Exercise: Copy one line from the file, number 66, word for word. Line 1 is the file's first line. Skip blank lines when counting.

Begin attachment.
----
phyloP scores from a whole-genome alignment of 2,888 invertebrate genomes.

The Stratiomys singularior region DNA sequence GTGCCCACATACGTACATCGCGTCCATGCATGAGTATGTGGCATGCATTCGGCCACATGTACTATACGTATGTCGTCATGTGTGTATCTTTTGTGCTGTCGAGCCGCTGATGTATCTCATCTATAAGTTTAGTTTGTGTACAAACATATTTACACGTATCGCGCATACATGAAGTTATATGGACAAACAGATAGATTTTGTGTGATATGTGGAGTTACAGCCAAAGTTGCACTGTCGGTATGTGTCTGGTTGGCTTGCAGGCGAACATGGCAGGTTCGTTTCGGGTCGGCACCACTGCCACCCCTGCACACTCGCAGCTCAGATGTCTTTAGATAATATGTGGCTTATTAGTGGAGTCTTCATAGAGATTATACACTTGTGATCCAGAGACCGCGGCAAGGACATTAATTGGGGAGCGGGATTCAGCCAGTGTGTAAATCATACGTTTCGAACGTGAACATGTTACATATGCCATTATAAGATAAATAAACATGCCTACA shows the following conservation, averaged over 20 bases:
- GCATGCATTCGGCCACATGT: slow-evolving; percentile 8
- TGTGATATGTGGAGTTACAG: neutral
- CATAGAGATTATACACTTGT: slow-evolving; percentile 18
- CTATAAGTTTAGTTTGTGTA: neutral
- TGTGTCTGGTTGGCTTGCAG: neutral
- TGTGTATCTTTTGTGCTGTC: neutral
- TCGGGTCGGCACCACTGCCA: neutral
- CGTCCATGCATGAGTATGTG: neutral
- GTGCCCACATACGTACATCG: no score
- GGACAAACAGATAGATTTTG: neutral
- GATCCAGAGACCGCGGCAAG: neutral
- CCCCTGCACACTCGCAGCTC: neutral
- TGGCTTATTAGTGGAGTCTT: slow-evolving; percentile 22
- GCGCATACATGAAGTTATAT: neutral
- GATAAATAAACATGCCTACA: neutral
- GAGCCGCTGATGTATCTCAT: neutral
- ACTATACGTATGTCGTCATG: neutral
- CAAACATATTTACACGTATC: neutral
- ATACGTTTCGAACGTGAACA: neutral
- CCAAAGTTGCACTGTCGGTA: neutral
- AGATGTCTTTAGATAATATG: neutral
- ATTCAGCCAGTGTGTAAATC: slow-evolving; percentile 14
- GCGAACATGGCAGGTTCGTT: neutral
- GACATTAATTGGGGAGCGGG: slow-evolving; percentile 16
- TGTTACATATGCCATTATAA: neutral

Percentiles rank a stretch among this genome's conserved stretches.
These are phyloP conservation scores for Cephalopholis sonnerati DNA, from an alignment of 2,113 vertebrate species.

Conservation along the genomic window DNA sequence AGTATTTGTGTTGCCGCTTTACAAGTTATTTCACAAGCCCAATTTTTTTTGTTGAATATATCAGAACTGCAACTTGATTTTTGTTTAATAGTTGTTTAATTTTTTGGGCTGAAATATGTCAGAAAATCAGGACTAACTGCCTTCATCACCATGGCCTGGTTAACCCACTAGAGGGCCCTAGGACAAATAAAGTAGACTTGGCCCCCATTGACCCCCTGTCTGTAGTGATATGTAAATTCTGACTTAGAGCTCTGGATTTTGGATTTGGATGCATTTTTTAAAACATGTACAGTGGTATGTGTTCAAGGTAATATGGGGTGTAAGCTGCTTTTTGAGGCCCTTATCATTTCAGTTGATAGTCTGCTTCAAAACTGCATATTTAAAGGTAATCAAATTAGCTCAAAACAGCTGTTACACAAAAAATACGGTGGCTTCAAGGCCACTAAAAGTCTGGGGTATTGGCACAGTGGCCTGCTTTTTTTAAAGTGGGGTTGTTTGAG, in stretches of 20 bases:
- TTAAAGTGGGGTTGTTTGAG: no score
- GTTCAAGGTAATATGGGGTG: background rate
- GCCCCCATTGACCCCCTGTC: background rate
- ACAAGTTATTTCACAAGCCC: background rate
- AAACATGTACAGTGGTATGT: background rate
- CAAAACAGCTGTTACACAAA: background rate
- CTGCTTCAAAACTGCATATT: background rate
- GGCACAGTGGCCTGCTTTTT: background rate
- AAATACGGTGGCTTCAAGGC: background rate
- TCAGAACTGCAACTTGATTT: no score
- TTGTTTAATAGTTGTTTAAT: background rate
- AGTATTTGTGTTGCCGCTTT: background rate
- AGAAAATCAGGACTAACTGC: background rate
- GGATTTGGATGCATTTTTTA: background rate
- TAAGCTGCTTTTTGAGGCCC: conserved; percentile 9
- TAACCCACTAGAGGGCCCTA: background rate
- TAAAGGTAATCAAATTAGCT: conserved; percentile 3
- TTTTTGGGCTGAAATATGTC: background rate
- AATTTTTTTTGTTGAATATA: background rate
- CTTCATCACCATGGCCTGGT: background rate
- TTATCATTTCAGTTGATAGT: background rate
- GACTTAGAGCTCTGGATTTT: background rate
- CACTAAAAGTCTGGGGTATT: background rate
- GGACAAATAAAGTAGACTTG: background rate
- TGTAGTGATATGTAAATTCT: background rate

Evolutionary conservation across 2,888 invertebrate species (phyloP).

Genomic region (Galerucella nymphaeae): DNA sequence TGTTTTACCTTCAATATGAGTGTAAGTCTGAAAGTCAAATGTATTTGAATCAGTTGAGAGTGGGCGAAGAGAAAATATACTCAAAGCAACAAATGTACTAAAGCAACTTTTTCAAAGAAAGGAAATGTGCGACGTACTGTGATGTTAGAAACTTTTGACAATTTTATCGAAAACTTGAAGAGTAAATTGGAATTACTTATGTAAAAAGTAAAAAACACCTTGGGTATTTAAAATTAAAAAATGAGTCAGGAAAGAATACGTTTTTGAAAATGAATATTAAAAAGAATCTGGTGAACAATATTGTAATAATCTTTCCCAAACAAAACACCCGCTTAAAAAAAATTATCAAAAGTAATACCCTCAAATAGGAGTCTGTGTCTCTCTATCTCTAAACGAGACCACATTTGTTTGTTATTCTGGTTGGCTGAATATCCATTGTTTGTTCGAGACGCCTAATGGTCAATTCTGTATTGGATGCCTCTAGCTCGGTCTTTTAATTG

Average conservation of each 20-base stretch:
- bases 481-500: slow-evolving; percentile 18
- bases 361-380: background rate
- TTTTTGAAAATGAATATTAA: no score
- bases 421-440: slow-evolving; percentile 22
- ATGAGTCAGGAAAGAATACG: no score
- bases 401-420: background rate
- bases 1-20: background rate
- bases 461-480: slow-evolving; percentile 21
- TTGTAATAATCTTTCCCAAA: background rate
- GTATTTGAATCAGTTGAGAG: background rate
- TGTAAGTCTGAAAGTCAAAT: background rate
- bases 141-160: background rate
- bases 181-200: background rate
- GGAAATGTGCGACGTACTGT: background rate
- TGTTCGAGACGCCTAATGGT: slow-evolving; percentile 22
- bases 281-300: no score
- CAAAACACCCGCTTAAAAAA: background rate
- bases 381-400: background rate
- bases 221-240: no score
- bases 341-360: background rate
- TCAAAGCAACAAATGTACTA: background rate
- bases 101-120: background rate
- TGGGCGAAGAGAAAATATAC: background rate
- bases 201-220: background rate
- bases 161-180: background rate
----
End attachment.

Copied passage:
- bases 461-480: slow-evolving; percentile 21